16. Page depth: This metric is similar to pages per session but can give you different insights.

This set of metrics in GA tells you what number of people viewed a certain number of pages during a session.

You can view it in “Audience > Behavior > Engagement > Page Depth”:


It tells you how many sessions consisted of a visitor seeing only one page, two pages, three pages, and so on.

This really tells you if you’re getting those raving fans who want to check out every single post you’ve written.

This differs from pages per session, which could be skewed because it’s just an average. If all visitors see two pages, you’d have an average of 1.5 pages per session.

However, if they’re stopping at two, that means no one really loves your content.

17. Session duration: I’ve mentioned before that certain metrics such as bounce rate, and especially pages per session, can be messed up by the type of content you produce.

If you create really long content, visitors could stay on your site and read many pages at once. If they spend a lot of time on your site, it shows they are engaged.

To check this, go to “Behavior > Site Content”, and look at the far right column in the behavior section.


When you go to the landing pages subsection, you’ll see the session duration for visitors who landed on that particular page.

You can use this metric to measure any changes you make and to see which page is the best starting point for visitors.

Type #5 – Promotional metrics

There are two major expenses associated with content marketing.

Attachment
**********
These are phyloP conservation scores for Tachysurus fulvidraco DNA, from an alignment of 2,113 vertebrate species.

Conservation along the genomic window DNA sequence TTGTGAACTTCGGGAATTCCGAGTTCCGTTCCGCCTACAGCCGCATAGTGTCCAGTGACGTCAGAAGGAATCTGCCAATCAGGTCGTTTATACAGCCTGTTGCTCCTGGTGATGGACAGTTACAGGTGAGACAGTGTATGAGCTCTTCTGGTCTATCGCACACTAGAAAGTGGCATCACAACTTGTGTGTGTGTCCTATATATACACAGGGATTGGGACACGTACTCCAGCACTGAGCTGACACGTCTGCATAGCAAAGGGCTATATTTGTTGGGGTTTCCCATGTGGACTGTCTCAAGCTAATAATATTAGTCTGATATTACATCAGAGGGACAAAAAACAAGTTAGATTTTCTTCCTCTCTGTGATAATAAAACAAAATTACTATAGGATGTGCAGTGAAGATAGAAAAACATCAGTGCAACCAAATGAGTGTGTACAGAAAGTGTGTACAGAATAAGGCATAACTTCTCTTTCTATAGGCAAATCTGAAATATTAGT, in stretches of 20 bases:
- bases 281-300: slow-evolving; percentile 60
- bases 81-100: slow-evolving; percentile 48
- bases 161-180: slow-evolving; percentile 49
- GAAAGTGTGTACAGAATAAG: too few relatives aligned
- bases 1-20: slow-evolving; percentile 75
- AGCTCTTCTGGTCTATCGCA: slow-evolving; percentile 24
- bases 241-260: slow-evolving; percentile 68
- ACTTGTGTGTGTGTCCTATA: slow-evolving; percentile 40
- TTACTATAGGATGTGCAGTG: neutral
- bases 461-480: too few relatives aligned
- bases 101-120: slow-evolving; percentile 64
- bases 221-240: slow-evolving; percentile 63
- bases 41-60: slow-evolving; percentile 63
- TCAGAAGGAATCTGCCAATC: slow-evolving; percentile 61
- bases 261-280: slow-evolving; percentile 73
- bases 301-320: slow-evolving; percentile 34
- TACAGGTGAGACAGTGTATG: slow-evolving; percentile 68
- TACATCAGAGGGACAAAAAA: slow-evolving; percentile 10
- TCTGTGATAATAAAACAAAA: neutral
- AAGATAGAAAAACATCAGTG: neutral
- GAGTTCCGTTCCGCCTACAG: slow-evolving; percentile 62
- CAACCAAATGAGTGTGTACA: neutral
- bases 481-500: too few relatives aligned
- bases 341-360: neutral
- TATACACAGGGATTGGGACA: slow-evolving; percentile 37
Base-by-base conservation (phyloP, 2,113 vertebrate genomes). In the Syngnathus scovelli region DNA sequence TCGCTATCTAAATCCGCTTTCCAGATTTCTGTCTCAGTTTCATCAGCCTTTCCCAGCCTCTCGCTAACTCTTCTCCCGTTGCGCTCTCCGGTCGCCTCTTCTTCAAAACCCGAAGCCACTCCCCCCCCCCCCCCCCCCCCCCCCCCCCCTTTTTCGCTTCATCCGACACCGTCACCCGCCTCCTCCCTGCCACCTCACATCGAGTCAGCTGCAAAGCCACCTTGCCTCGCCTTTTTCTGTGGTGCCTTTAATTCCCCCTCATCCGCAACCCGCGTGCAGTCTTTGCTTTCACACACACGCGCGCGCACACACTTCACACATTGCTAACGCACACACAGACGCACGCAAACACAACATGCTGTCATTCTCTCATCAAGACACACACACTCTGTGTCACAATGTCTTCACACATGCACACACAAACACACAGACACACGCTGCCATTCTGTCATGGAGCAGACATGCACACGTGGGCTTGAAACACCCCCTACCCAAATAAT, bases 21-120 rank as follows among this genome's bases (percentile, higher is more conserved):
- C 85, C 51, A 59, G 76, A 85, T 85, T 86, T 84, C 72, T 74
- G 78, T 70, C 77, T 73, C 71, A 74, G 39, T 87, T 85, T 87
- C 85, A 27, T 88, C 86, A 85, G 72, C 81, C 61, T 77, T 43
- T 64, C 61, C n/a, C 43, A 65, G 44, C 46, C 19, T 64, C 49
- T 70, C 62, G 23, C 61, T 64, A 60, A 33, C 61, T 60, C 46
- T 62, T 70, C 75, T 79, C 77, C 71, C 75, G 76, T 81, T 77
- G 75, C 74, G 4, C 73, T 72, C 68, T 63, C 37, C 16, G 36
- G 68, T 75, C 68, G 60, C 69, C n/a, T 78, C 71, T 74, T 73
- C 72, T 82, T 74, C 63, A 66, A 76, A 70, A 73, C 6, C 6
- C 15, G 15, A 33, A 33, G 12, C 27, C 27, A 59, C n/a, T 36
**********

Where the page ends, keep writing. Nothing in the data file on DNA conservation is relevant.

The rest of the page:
One of them is promotion.

You need people to see your content in order for it to produce any results.

It’s important to track metrics that tell you the cost of promotion so that you can determine if the results are worth it.

18. Emails sent: In modern content marketing, email outreach is almost a necessity.

You need to make connections and get your content in front of them.

Typically, the goal is to let someone know about your content and have them link to it or share it.

The first two metrics you want to track are the number of emails you sent and the time it took you to do it.

This is something you’ll need to track in a basic spreadsheet.

Secondly, you want to track the conversion rate of these emails. Divide the number of links or shares you get out of the emails (whatever your goal was) by the total number of emails.


This allows you to test different email outreach techniques and templates, compare them, and choose the winner.

You can also calculate the time spent per link if you’re more concerned with efficiency.

19. Cost and return of ads: Not everyone does paid promotion for their content. It’s not required, but it can speed up results.

This is where tracking metrics are highly important because if you don’t know your results, you have no clue whether you’re losing money and should stop spending or you are making money and should spend more on these campaigns.